Apple’s spatial audio feature, which works with the company’s AirPods Pro earbuds and AirPods Max headphones, offers a pretty cool way to get immersive audio from both music and movies. Support for spatial audio, however, is far from universal when it comes to streaming video services, with the most notable holdout being Netflix. But that’s about to change, aswe’ve had confirmation from Netflix that the streaming giant has begun to roll out spatial audio support to iOS devices.
Spatial audio, in Apple’s world, works in two different ways. If you’re listening to Apple Music on an iOS device (and soon, Android devices, too), you can use any set of headphones or earbuds to experience tracks that have been recorded in Dolby Atmos Music the way they were meant to be heard. Spatial audio provides that wide and airy 3D-like sound that typifies Dolby Atmos Music.
But the second way, which is more relevant to the Netflix rollout, leverages the onboard sensors for Apple’s AirPods Pro and AirPods Max headphones to create a virtual experience that matches what a movie would sound like if you were in a movie theater. This kind of spatial audio anchors onscreen sounds (like dialogue) to your screen — whether it’s an iPhone, iPad, or your TV (if you own an Apple TV 4K). The effect is pretty wild: Normally, turning your head from side to side with headphones on “drags” the sound with you. Wherever you look, that’s where the sound appears to be coming from. But with spatial audio, sounds stay anchored, as though they were coming from your TV or a full 5.1 surround sound system, except you’re just wearing a set of headphones.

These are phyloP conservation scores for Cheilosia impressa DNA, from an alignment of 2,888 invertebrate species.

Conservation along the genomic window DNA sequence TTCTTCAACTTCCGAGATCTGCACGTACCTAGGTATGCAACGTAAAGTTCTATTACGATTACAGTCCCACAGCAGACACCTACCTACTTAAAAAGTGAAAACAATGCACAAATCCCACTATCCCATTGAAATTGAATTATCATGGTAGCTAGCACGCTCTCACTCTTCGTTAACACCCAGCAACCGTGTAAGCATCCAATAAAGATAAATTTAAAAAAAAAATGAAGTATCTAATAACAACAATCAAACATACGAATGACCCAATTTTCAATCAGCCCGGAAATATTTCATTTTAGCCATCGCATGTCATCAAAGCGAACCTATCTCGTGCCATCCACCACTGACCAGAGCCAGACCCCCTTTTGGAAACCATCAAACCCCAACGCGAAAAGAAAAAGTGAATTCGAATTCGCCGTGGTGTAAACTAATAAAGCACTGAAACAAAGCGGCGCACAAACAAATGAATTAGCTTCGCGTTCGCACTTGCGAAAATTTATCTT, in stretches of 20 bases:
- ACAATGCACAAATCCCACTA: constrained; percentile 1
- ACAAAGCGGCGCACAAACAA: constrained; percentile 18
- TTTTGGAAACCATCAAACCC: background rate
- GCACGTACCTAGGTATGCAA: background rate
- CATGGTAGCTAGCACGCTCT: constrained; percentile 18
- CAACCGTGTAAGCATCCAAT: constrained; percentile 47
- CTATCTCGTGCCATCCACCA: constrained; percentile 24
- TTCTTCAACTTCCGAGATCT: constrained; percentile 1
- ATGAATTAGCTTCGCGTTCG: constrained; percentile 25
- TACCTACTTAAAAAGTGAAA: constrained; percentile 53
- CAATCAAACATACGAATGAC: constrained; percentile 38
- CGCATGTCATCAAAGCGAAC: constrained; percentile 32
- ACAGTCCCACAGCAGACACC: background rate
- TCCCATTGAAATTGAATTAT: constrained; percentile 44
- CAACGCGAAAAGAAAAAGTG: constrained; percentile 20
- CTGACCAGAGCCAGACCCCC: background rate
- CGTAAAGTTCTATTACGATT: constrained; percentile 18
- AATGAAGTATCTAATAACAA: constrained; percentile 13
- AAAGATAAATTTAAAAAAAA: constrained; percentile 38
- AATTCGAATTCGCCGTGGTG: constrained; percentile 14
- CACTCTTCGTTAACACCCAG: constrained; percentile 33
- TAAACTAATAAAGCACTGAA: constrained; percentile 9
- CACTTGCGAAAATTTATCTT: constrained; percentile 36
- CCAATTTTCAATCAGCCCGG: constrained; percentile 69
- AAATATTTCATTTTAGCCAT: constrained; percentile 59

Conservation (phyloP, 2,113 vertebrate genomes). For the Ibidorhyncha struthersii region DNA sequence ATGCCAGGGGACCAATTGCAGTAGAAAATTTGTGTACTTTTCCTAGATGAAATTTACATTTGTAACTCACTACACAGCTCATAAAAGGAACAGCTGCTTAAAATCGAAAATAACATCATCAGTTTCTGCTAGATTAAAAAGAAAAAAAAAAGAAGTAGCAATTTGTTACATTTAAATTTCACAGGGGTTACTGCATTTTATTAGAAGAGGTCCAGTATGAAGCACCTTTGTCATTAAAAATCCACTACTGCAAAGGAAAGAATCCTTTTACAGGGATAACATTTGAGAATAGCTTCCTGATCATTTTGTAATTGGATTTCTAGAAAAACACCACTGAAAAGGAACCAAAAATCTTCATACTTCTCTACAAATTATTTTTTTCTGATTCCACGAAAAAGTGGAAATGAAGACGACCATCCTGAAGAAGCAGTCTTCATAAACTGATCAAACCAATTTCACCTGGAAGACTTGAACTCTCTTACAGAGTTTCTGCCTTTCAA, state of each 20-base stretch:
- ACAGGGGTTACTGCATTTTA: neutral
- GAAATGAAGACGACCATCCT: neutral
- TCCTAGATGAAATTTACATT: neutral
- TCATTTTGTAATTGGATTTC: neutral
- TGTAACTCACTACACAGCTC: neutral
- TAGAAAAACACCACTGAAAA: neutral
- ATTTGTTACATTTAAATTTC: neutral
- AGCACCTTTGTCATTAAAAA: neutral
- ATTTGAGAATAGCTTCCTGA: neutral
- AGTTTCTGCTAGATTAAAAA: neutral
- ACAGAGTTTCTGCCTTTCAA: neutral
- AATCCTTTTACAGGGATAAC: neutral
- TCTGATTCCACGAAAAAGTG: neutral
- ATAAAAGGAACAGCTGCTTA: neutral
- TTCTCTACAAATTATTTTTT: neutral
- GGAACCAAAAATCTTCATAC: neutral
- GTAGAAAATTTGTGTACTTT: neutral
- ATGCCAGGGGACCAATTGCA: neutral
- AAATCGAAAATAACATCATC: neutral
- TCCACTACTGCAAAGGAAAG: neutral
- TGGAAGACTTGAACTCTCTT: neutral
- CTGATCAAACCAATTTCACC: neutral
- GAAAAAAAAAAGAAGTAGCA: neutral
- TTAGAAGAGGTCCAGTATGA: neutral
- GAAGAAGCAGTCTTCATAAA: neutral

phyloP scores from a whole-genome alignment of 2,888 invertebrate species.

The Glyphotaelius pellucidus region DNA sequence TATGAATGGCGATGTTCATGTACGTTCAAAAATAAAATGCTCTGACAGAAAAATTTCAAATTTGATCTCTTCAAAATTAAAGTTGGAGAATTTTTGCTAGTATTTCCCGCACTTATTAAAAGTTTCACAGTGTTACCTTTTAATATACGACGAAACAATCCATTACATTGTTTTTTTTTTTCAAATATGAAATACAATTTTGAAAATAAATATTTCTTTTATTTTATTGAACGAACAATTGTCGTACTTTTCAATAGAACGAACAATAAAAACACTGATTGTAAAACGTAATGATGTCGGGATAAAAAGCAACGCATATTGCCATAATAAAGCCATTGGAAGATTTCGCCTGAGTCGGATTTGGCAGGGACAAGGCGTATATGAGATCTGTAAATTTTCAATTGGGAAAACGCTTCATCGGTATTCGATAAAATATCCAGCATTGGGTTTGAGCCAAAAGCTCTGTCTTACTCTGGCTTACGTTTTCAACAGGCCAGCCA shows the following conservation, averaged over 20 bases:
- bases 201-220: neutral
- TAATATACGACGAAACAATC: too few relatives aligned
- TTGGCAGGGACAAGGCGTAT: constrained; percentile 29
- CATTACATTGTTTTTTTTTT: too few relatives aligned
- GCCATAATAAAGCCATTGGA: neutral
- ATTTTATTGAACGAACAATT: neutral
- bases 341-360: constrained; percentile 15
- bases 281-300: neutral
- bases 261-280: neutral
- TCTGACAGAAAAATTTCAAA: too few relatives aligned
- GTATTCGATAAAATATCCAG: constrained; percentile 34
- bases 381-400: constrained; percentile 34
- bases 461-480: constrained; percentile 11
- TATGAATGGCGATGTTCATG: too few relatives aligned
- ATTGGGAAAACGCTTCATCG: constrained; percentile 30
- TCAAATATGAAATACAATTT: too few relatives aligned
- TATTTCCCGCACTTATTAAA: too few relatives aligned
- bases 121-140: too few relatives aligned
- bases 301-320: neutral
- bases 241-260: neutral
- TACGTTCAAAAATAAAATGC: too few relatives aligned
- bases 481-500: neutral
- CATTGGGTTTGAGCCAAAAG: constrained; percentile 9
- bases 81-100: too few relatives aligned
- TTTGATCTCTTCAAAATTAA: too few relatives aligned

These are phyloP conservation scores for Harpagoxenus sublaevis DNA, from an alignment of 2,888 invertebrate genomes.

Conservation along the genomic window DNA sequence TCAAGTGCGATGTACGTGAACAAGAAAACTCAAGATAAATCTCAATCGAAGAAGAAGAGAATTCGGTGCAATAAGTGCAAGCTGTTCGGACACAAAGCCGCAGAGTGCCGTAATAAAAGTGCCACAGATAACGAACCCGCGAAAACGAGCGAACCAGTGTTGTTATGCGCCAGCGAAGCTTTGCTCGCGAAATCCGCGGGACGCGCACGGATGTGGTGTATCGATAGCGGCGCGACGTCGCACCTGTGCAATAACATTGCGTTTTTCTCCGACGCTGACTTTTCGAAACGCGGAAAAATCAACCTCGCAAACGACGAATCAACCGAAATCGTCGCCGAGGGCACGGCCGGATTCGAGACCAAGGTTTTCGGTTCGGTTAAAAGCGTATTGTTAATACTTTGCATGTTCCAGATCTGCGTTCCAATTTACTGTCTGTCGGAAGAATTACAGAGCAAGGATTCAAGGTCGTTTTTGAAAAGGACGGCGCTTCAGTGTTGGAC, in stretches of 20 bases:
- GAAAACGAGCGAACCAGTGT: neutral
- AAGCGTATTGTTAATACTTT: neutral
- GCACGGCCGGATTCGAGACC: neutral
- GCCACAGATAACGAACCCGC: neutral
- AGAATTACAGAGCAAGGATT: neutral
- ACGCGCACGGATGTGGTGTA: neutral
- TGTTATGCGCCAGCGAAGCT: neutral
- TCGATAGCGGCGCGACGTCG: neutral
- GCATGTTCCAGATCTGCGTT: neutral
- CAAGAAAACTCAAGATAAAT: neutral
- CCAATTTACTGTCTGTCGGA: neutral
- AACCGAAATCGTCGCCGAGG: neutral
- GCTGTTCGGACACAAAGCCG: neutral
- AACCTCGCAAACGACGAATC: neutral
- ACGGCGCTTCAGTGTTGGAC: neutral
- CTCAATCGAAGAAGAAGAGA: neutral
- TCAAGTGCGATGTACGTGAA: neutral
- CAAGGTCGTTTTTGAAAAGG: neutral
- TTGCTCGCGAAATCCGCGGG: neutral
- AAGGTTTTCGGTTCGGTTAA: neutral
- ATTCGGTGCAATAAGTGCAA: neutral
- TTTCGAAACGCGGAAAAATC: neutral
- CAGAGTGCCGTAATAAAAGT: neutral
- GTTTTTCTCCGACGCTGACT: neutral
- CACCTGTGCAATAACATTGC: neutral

Netflix wouldn’t confirm whether or not it has plans to move its spatial audio support beyond iOS devices. Other streaming services, like Apple TV+ and Disney+, offer spatial audio support on the Apple TV 4K as well, so we imagine Netflix is also headed in that direction. Netflix also declined to tell us how its subscribers will know which movies and shows will work with spatial audio.
As far as Apple is concerned, any movie or show that has a Dolby Atmos or Dolby 5.1 soundtrack is eligible for the spatial audio treatment if the streaming service in question enables the feature, but we’ve seen some uneven support for audio formats from Netflix in the past. Even today, there are streaming media devices that ostensibly support Dolby Atmos, but Netflix does not provide Dolby Atmos versions of its content to them.
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